The following are four important judgements on recent controversial topics:
Maruti Securities Ltd vs. ACIT (ITAT Hyderabad)
S. 145: Even if assessee is following mercantile system, income cannot be assessed, on “real income” theory, if its collection/ receipt is not certain
(ii) The method of accounting, as followed by the assessee, does not create any income. The method of accounting only recognizes income. Income cannot be taxed on hypothetical basis, and it is only the real income that is to be brought to tax. When the principal itself is overdue and not collected, there is no basis for making out a case that interest income would be collectable with certainty. Even where an assessee is following the mercantile system of accounting, it is only accrual of real income which is chargeable to tax, that accrual is a matter to be decided on commercial belief having regard to the nature of business of the assessee and character of the transaction. Accordingly, for the purpose of determining whether there has been accrual of real income or not, recourse is to be made to ascertain the nature of business and character of the transaction and the realities and peculiarities of the situations (Godhra Electricity 225 ITR 746 (SC), Excel Industries Ltd 358 ITR 295 (SC) & UCO Bank 237 ITR 889 (SC) followed)
U.P. State Industrial Development Corp (UPSIDC) vs. DCIT (ITAT Lucknow)
S. 143(2)(ii): Fact that case is selected for scrutiny under CASS does not mean s. 143(2) notice & assessment order are void for non-application of mind by AO
The entire jurisprudence in respect of tax administration such as principle of natural justice etc. are with the sole object of ensuring that the tax payer is not unduly harassed by the tax department having almighty power of state. In order to make tax administration and collection friendly to tax payer, some steps have been taken by the tax administration/Government although much work is still to be done in this regard. Some of these steps are that it is made a rule that tax returns can be filed in a paper less manner in order to improve voluntary compliance by the tax payer and also to reduce the burden of filing voluminous documents along with the tax return. This is a big relief to the tax payer but this has to be ensured that there are some deterring measures so that no undue advantage is taken by any tax payer of this liberal policy of the Government. Even these deterring measures are to be such that they cause minimum harassment to the tax payer. Therefore, scheme had been devised that only very small percentage of total tax returns will be scrutinized by the department and generally it is about 2% to 3% of the total tax returns filed in a year. When it is seen that the return is to be filed by the assessee in paperless manner and still there has to be some deterring measure to prohibit the taxpayer from adopting the habit of tax evasion/avoidance, it was decided that there should be scrutiny in a small number of cases.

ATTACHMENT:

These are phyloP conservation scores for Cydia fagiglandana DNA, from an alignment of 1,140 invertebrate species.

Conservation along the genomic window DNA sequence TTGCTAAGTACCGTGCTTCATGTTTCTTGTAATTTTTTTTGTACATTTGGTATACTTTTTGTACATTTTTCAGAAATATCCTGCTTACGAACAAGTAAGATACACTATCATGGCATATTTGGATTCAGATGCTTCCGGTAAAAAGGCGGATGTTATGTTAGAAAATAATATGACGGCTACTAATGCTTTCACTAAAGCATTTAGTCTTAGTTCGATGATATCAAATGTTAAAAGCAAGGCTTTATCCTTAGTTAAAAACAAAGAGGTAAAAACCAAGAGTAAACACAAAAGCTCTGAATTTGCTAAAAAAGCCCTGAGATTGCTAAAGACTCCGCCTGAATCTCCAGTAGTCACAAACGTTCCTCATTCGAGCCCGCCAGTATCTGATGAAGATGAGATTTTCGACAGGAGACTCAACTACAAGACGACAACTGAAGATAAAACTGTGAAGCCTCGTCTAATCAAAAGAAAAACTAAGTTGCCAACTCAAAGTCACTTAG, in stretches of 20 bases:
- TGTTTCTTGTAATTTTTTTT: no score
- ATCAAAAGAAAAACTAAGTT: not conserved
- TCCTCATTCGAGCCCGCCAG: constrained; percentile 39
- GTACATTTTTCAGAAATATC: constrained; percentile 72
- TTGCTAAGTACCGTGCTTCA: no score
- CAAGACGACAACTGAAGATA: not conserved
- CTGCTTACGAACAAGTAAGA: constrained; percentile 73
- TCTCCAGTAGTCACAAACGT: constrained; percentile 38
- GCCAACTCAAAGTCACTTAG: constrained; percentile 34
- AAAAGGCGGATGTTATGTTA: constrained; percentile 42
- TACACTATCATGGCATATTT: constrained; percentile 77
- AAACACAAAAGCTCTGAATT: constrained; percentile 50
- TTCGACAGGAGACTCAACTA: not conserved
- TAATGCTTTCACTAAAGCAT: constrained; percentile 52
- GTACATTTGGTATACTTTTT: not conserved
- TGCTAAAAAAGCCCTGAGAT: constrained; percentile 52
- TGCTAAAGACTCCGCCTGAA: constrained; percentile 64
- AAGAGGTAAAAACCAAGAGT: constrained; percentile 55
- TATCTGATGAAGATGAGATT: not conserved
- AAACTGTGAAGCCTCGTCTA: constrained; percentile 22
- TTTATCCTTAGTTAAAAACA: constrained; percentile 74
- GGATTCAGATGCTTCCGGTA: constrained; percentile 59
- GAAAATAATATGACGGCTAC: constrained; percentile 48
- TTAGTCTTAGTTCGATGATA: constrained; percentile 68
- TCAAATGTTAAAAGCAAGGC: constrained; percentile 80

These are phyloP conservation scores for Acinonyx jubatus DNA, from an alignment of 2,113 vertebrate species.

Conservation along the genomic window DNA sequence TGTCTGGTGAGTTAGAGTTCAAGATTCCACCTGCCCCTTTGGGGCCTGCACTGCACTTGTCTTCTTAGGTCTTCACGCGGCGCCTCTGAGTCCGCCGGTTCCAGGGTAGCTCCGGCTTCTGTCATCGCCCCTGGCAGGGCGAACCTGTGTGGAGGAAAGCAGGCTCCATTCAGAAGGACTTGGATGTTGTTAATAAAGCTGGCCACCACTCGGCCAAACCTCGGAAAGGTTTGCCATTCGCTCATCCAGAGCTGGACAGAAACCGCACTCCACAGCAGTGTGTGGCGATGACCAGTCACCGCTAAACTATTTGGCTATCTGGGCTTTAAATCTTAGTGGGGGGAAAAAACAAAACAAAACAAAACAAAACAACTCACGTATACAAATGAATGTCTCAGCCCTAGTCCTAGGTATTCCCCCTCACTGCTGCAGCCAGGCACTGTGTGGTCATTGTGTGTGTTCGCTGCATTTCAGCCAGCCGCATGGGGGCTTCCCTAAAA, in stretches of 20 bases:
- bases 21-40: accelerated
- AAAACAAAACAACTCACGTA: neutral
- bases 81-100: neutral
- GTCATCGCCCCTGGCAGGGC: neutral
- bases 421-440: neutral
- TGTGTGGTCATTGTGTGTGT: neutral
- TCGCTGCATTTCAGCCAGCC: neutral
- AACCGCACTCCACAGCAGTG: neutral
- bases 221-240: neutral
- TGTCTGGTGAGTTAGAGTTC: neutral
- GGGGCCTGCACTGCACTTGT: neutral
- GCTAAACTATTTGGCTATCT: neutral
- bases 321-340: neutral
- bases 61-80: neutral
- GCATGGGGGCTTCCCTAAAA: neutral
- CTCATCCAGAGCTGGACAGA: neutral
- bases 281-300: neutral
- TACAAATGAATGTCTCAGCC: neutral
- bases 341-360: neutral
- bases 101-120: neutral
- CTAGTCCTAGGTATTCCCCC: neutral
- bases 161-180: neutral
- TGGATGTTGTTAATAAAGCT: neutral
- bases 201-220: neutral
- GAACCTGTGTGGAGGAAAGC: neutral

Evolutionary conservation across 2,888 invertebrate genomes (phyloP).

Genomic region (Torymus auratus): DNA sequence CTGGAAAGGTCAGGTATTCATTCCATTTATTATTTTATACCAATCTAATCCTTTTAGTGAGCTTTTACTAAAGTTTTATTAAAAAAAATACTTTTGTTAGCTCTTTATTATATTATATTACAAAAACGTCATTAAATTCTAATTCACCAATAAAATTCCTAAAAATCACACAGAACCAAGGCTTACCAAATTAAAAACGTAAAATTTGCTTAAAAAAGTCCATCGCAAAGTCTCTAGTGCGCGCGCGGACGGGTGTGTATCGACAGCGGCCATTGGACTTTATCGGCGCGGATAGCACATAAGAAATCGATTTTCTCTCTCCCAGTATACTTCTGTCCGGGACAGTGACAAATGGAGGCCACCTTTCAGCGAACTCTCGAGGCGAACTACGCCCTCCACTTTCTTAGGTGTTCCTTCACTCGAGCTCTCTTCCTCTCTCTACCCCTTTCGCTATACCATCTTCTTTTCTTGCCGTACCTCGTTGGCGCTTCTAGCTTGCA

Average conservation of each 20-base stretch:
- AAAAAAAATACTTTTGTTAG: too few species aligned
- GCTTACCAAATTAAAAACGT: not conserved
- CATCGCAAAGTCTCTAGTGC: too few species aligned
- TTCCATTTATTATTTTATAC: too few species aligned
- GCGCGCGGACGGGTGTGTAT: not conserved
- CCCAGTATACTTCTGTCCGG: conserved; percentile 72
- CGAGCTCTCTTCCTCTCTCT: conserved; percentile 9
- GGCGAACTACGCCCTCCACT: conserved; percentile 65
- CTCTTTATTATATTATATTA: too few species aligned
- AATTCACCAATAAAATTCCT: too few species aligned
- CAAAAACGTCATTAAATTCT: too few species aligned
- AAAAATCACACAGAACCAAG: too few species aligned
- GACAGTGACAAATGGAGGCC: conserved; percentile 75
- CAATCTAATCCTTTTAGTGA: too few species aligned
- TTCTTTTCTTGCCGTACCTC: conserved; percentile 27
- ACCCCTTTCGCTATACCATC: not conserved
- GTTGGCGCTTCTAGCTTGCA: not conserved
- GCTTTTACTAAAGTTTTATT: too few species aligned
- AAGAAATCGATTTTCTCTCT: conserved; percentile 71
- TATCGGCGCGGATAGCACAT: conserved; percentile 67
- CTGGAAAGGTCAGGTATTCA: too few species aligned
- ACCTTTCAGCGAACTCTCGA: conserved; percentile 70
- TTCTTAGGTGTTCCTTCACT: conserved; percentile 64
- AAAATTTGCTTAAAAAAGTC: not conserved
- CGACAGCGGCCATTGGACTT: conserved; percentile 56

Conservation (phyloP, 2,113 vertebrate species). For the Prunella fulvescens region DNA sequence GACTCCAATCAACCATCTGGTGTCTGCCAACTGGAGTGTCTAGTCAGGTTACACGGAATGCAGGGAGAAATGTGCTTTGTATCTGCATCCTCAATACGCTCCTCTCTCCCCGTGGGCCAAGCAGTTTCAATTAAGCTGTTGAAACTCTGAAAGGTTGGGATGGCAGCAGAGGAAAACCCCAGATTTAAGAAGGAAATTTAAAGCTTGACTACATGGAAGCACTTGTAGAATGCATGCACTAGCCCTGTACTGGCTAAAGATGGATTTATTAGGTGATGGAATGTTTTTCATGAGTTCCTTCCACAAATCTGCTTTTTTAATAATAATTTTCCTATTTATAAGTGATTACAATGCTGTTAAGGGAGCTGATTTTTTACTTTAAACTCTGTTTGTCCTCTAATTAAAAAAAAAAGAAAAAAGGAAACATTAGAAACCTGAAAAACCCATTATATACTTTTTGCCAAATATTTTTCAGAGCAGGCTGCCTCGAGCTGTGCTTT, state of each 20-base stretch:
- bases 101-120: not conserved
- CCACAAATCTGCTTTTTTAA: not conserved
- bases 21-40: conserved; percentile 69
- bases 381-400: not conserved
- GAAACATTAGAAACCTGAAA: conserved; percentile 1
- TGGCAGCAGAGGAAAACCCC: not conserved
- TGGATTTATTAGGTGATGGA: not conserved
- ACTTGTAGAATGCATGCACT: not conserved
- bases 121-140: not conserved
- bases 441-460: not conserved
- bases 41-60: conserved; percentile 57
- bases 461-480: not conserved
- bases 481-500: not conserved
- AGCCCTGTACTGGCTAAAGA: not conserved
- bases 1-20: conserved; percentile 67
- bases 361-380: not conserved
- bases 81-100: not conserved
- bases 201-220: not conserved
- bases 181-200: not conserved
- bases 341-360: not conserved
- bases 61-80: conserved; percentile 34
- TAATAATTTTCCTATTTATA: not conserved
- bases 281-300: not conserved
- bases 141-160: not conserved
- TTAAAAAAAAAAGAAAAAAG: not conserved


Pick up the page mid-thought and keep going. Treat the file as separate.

CIT vs. Nangalia Fabrics Pvt. Ltd (Gujarat High Court)
S. 68: Purchases cannot be treated as “bogus” only on the ground that the suppliers are not traceable
The Tribunal has found that the purchases are genuine because they are supported by bills, entries in the books of account, payment by cheque and quantitative details. The AO did not find any inflation in purchase price or inflation in consumption or suppression the production. The addition had been made only on the ground that the parties are not traceable. The assessee had made payment through crossed cheques and AO did not find that payment made came back to assessee. The ratio of creditors to purchases is normal considering the past records of the assessee. The creditors were outstanding owing to liquidity as assessee is also required to get credit in respect of sales also. Even otherwise, section 68 is not attracted to amounts representing purchases made on credit. This is a finding of fact which does not give rise to a question of law.
DCIT vs. Rajeev G. Kalathil (ITAT Mumbai)
S. 68: Fact that alleged supplier is not traceable and has been termed a “hawala dealer” by the VAT authorities is not sufficient to treat the purchases as “bogus”
The fact that the supplier is declared as a “Hawala dealer” by the VAT department is a good starting point for making further investigation and taking it to its logical end. However, suspicion of highest degree cannot take place of evidence. The AO ought to have called for details of the bank accounts of the suppliers to find out as whether there was any immediate cash withdrawal from their account. No such exercise was done. There is nothing in the order of the AO about the cash trail. Transportation of good to the site is one of the deciding factor to be considered for resolving the issue. Proof of movement of goods is not in doubt. In the absence of sufficient evidence, the purchases cannot be treated as bogus